PaperCity Magazine

November 2018- Dallas

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Page 102 of 104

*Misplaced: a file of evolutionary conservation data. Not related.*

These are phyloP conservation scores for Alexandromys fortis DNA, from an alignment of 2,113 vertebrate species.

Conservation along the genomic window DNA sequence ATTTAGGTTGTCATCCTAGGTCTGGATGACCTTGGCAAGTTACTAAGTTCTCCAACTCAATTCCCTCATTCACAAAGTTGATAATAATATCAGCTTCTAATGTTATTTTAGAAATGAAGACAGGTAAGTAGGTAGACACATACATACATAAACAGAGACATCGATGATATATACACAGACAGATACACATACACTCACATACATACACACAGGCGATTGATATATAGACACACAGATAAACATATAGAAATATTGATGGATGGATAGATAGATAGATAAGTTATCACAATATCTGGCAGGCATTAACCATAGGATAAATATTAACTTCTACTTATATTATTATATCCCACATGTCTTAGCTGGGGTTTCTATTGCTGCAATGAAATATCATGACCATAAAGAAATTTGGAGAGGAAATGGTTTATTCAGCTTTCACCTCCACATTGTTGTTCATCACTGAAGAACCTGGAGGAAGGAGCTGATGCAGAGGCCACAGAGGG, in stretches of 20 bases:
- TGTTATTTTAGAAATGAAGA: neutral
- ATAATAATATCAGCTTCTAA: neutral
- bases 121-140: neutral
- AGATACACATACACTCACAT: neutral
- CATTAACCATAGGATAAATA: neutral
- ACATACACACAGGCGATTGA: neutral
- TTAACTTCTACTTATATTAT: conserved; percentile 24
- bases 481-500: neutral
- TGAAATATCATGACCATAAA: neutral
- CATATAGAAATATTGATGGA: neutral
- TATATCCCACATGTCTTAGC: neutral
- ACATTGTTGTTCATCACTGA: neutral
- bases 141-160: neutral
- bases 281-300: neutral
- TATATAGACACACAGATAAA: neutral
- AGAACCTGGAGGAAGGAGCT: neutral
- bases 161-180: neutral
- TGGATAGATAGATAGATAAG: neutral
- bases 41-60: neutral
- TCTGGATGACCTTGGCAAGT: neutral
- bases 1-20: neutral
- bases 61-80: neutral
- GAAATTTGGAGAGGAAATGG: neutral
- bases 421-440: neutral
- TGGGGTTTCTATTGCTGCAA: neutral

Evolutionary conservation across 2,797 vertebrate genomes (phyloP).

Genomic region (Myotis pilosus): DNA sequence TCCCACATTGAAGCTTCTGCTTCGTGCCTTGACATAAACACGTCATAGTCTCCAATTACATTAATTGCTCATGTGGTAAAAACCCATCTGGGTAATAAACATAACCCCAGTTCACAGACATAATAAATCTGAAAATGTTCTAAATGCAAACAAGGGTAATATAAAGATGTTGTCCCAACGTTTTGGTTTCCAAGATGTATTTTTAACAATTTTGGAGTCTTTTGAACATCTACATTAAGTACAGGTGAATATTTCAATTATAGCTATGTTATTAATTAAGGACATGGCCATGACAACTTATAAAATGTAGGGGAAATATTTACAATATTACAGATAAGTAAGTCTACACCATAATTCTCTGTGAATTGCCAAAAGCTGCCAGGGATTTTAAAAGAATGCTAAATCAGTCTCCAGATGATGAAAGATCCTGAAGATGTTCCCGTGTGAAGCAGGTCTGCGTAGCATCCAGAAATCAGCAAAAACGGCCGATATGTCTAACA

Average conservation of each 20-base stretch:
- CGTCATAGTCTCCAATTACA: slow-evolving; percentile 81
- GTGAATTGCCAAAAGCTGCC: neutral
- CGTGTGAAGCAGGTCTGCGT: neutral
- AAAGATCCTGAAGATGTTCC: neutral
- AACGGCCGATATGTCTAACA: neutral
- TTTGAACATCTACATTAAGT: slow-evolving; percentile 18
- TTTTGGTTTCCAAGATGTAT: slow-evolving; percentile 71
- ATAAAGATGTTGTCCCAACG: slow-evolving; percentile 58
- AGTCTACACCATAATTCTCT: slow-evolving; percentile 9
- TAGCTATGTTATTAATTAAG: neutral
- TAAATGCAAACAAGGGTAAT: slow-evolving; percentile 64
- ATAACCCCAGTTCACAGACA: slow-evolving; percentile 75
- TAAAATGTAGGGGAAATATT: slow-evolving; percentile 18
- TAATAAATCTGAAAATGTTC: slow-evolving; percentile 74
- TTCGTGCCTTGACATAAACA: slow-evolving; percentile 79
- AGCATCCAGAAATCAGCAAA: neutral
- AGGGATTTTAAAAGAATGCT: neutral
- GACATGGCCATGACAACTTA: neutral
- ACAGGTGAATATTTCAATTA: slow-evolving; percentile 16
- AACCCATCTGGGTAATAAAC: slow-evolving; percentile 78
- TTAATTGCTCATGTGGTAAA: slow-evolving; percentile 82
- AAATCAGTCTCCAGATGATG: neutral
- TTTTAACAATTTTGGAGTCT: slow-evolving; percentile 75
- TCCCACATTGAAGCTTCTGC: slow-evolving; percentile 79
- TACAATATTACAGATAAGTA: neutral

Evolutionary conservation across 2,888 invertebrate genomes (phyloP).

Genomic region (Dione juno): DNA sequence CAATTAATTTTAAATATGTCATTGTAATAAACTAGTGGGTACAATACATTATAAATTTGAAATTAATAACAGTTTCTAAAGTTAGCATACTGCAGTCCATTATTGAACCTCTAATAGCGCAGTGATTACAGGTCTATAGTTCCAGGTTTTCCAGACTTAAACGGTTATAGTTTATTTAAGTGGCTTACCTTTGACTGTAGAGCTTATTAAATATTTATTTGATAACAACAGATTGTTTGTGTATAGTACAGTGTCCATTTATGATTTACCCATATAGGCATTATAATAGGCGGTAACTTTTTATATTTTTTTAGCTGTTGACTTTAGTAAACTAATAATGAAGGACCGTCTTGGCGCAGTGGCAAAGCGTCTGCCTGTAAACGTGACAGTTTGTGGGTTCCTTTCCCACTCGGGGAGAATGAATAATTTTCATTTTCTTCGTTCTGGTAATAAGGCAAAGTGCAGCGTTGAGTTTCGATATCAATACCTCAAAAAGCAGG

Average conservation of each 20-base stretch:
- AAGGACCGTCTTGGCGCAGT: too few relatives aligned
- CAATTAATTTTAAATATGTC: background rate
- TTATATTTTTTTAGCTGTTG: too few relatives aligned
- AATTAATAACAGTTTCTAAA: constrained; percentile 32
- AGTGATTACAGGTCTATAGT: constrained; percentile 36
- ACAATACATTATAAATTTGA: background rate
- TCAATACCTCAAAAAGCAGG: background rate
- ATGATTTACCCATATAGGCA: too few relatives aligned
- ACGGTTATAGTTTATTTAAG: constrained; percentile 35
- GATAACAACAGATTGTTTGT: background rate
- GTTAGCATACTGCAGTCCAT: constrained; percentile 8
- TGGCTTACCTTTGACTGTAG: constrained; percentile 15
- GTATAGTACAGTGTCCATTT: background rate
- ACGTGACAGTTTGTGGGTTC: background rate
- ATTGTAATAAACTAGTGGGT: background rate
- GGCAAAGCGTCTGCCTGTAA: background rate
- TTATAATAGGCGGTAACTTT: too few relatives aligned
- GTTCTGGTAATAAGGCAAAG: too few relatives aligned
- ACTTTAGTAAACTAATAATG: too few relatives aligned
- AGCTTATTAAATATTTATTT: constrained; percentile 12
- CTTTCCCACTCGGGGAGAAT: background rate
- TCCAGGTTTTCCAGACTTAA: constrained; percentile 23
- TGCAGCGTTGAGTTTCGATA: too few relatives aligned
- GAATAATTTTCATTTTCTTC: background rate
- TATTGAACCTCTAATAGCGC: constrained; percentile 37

100 SHE'S CATHY KINCAID THE BOMB B Y B I L LY F O N G Y ou may have heard me wax poetic about a place I call WASPlandia. It is my fi ctional hamlet fi lled with Cape Cod–style homes, men (alums of Dartmouth or Williams) wearing well-worn Duck Head chinos, and tennis courts aplenty. A true WASP doesn't take him- or herself too seriously — a life that may seem picture-perfect on the outside is fi lled with wit and whimsy below the surface. With that in mind, I envision the welcoming committee to WASPlandia being helmed by Cathy Kincaid. If she were a hashtag? #trellishustler #chintzchaser #blueandwhitebomb. A well-known interior designer, Cathy's aesthetic is instantly recognizable. However, her design always reflects the taste and personality of the actual homeowner. One of my dearest friends has entrusted Cathy with four of her homes because she knows Cathy will create inviting, livable spaces — the top priority being the clients' happiness. When Cathy told me she was an only child, I knew that we were kindred spirits. We both grew up wanting siblings and then learned the traits that so many solo kids pick up: a rich fantasy world of playing make-believe, due to hours of playing alone, and curating a circle of friends who become a surrogate family. Cathy grew up in Fort Worth and attended Nolan Catholic High School, then Texas Christian University. She admits to being an early adopter of the era's preppy uniform: monogrammed sweaters accessorized with wooden-handle purses with interchangeable and reversible covers. Another trait shared by many an only child is a love of animals. Whenever Cathy would beg her mother for a brother or sister, she would instead get a new pet. Her fi rst, a dachshund, was given her nickname, Chiquita. Since then, she has had too many pets to count. What's on the horizon? She was dashing around her offi ce the last time I saw her, prepping to move a client from their Beverly Drive home to a new place in Boston. Next was a day trip to Baltimore to look at bathroom fi xtures for a project in Maryland. And her really big endeavor is a book being published by Rizzoli in Fall 2019. When asked if there more books are to come, she lowered her sunglasses and gave me a resolute: "This is my fi rst — and last — book." Some may not know the full story behind the tragedy that befell dear Cathy in November 2012. A fi re overtook her gorgeous Nina Claiborne–designed home. Of course, the fi rst thing she grabbed were her animals as she fl ed the burning building. Much of her personal effects, which held precious memories, were destroyed. After the fi re, Cathy rented a house on Mockingbird Lane. It was so close to the holidays, she wasn't able to quickly turn the new place into a "home." One afternoon, shortly after moving in, she got a call from her assistant, requesting she come home. Given her diffi cult past few weeks, her spirits weren't high. Cathy brushed off the request and said she would be home later that evening. Then Melissa Feter, a former client who had become a dear friend, called and told Cathy to go home. "You have a surprise waiting for you," Melissa said. Cathy found the rental home decorated with lights and two fully trimmed Christmas trees. Melissa had worked with Cathy's favorite fl oral designer and event planner, Margaret Ryder, and the two had called upon many of Cathy's friends to assist in the decorating. Most of the ornaments had little tags attached with the name of the friend who had contributed the new keepsake. In addition to the decor, she found a refrigerator fully stocked with champagne and festive nibbles. This speaks to the coterie of loyal girlfriends in Cathy's life. When the two of us came upon this picture, I knew it spoke legions. Approximate date. 1988. The occasion. Final touch-ups with my dearest friends, Nancy Hart and Stephanie Young, before the Dallas Museum of Art's Art Ball. What you were wearing. An Oscar de la Renta dress with Jorge Miguel jewelry. What price fashion. I actually purchased this dress on sale at Henri Bendel. I believe in such a thing as "investment clothes," but I have found that I want to wear the newest piece I have acquired, whether it's from Chanel or the Gap. My biggest splurge of this decade was my fi rst Hermès Kelly bag, which I purchased in 1980. It was a gorgeous burgundy color and cost $1,500. I used the bag constantly to justify the cost. In fact, when my son was a toddler, it was often repurposed as a diaper bag. I have defi nitely gotten $1,500 worth of use out of it by now, almost 20 years later. Why this is a picture of you. Girls enjoy getting ready together for an important or special occasion. I've noticed the difference between boys and girls (since I have four children: three girls and a boy). No matter how young or old, the girls spend weeks thinking about what they are going to wear. On the actual day of the event, hours are spent having hair and nails done. And then there are the accessories to choose from: shoes, earrings, bag, etc. Boys, on the other hand, just need a pressed suit, fresh shirt and tie, and that's it. Oh yes, fl owers for their lucky date. From left, Stephanie Young, Nancy Hart, Cathy Kincaid, 1988

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